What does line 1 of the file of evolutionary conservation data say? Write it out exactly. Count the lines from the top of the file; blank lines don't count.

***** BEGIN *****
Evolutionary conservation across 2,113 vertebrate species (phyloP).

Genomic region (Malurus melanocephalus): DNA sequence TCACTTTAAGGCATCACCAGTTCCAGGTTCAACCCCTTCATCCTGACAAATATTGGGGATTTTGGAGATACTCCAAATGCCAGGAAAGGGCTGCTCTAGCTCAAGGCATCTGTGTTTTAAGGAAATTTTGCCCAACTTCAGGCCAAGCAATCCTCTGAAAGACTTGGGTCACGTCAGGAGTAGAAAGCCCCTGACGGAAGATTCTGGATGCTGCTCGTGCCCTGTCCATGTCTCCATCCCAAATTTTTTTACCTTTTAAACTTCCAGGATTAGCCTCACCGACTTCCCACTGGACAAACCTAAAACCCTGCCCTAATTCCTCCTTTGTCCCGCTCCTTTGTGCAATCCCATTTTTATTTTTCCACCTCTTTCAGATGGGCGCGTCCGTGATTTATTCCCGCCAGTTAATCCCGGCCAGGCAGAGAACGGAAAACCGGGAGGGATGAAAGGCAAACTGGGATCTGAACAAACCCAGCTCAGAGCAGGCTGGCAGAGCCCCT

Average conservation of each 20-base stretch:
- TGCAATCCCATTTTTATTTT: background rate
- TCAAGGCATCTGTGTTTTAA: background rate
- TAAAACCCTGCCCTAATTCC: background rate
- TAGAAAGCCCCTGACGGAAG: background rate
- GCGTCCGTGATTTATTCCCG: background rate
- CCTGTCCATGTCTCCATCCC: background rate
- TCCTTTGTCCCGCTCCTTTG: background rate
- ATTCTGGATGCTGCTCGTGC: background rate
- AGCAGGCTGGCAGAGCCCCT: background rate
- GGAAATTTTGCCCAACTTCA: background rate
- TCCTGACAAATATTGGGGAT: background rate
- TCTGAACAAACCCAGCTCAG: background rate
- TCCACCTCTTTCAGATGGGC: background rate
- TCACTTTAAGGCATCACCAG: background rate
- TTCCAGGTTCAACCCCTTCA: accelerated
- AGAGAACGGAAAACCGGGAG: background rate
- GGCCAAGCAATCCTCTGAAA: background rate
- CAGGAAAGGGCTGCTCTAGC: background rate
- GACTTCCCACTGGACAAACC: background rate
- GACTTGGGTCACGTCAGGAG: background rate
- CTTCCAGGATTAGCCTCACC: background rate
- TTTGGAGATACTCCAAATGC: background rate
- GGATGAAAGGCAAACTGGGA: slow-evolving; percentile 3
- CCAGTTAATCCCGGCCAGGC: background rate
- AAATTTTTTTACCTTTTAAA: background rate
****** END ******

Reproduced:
Evolutionary conservation across 2,113 vertebrate species (phyloP).